I am delighted to have an article about Witmer Stone’s Germantown days appearing in the current issue of the Germantown Historical Society’s journal The Crier. It’s an edited excerpt of passages from The Fascination of Nature, with some new material, including this about Germantown Academy (GA), Stone’s alma mater:
“Stone gave the commencement address at GA in 1935 and shared some recollections of his schoolboy days. Due to overcrowding, the school sat some of the boys at double-desks, instead of the usual single ones. Stone ended up having to share one with a younger boy named George Patterson, who continually encroached onto Stone’s half of the desk. Patterson later went on to international fame as a cricket player. There was an orchard adjacent to the schoolyard, and Stone said it was remarkable how many times the soccer ball was ‘accidentally’ kicked over the orchard fence when the apples were ripe. The school’s gymnasium was located in the attic, where the sloping roof prevented the students from attempting any overly ambitious athletic maneuvers on the rings or bars. The boys waggishly gave one teacher, Frank Fretz, the nickname ‘Father Fretz’ from his habit of addressing every student as ‘my son.’ The young scholars had to memorize the list of U.S. presidents in order; years later, thanks to the rote learning, Stone could still easily remember all of them through Rutherford B. Hayes (in office during Stone’s GA days), but had to stop and think to recall the ones since then.”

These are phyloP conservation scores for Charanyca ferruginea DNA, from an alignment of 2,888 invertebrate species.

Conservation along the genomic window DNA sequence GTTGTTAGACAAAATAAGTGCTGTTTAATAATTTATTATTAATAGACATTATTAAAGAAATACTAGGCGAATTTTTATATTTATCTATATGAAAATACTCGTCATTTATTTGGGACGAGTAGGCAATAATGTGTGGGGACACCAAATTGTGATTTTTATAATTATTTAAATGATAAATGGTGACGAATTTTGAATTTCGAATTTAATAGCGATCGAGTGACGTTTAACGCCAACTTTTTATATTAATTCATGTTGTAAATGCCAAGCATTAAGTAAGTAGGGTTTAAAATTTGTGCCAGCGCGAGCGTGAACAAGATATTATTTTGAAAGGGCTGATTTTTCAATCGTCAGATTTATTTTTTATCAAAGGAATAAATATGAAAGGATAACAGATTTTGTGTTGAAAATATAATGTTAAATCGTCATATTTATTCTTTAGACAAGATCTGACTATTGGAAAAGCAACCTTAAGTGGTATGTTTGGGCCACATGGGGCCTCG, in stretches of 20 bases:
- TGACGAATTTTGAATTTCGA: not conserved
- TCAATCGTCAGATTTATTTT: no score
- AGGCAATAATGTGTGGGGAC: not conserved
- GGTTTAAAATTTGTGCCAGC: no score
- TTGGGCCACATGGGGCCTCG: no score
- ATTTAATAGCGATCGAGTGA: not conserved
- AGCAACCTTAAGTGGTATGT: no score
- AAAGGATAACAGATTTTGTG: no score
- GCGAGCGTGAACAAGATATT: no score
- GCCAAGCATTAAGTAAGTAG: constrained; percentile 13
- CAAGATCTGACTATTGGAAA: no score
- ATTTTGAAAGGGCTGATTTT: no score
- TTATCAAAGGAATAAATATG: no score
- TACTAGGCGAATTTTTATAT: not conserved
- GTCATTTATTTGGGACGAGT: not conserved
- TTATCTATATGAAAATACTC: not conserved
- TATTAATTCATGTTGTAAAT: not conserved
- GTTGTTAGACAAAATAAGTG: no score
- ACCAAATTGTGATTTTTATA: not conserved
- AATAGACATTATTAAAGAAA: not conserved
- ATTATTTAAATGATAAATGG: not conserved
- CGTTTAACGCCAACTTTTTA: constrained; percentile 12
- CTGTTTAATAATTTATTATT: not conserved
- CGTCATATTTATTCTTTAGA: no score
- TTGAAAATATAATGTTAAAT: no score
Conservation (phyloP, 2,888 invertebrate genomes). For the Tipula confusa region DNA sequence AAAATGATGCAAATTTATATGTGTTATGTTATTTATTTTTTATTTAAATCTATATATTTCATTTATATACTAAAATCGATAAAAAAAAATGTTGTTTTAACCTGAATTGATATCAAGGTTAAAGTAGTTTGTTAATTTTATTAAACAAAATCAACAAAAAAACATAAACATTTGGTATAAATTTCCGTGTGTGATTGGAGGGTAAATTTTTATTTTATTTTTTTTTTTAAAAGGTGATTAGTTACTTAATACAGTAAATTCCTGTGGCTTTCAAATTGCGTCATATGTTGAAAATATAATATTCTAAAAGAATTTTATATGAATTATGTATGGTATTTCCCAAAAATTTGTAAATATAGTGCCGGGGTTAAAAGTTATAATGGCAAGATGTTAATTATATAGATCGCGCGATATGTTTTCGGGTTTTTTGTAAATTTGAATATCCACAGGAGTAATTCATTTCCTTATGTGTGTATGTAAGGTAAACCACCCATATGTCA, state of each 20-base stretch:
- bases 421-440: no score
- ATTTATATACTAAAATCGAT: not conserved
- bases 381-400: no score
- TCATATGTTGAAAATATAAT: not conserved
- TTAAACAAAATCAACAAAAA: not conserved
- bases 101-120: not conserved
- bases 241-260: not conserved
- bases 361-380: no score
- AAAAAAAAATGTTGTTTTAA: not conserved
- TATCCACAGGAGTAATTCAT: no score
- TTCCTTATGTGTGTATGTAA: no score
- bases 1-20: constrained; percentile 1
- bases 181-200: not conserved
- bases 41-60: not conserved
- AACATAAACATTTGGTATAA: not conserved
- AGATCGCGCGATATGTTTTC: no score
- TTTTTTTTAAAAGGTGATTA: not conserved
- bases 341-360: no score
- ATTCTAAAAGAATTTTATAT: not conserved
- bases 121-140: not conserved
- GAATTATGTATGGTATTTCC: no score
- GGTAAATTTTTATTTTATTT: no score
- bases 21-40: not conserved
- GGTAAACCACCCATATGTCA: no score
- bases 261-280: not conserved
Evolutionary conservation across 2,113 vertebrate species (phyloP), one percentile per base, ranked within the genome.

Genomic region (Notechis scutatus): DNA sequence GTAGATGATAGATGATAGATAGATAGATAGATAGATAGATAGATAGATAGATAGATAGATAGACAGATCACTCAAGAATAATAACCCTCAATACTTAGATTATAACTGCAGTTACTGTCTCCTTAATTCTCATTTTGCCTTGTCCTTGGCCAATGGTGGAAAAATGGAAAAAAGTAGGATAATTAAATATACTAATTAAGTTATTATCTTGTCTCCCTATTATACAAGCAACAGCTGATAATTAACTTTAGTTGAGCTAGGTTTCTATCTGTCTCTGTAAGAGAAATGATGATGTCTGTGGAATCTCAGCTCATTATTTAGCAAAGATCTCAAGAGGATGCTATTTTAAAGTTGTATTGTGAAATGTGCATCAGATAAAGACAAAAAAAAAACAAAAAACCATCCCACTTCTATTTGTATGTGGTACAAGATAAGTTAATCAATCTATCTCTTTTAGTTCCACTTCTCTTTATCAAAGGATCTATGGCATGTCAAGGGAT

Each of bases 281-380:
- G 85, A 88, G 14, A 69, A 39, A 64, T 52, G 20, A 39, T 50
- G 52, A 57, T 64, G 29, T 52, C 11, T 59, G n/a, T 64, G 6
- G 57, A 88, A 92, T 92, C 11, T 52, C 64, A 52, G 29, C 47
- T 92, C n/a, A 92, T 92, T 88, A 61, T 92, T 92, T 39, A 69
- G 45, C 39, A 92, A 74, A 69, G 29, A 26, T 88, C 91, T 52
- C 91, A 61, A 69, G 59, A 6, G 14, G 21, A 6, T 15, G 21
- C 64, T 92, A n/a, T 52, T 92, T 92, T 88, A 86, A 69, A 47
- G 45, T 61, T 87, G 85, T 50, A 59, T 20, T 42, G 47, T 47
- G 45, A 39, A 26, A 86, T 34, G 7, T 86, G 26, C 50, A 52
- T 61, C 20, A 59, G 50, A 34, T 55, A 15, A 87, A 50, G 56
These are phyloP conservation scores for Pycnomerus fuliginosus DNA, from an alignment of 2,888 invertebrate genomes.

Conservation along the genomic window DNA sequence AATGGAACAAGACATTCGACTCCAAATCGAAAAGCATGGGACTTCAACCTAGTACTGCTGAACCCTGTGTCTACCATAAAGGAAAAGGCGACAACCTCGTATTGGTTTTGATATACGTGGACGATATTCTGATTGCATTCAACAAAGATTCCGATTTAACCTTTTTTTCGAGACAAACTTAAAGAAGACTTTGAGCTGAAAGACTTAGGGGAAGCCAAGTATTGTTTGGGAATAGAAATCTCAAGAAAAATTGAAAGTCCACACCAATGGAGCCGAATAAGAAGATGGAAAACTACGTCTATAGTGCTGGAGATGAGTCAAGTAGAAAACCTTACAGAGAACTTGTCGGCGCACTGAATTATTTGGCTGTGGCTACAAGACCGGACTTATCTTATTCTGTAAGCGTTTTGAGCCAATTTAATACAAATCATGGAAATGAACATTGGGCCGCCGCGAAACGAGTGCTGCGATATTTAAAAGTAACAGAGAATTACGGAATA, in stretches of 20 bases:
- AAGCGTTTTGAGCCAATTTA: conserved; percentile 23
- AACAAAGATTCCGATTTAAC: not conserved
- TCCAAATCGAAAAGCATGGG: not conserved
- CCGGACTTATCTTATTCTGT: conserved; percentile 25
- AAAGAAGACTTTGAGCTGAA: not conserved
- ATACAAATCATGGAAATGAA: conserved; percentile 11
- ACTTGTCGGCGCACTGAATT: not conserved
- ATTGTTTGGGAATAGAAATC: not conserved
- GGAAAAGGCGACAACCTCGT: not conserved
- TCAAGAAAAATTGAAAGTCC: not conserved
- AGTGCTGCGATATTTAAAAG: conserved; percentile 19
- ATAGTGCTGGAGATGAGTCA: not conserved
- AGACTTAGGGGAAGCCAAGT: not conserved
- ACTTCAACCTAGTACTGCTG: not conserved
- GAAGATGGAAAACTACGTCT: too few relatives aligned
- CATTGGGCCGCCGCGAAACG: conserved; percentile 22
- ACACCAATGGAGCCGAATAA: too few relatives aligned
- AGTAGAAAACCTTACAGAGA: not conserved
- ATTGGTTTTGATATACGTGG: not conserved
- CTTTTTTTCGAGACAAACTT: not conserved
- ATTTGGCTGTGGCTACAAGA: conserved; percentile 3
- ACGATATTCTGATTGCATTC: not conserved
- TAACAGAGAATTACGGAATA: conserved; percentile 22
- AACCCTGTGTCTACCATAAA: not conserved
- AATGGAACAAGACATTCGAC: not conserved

GA was, of course, actually in Germantown in Stone’s day; it moved to its current location in Ft. Washington in 1965. The old campus, with buildings dating from Stone’s time, is now occupied by the Pennsylvania School for the Deaf:
The GA historical collection doesn’t contain any photos of Stone’s 1883 graduating class, but it does have one of his younger brother Frederick’s 1889 class, which included future University of Pennsylvania president Thomas S. Gates, and future Bird Studies at Old Cape May illustrator Herbert Brown, one of the Brown brothers with whom the Stone boys were great friends:
Witmer delivered guest lectures about natural history at his alma mater in the 1890s, sparking a lifelong interest in ornithology in at least one of the students, and he always had a soft spot for his GA days. On a visit to the school grounds in April 2015, I could almost envision Stone and his classmates out on lunch recess, boisterously bantering, running and chasing, with the old soccer ball flying repeatedly into the orchard.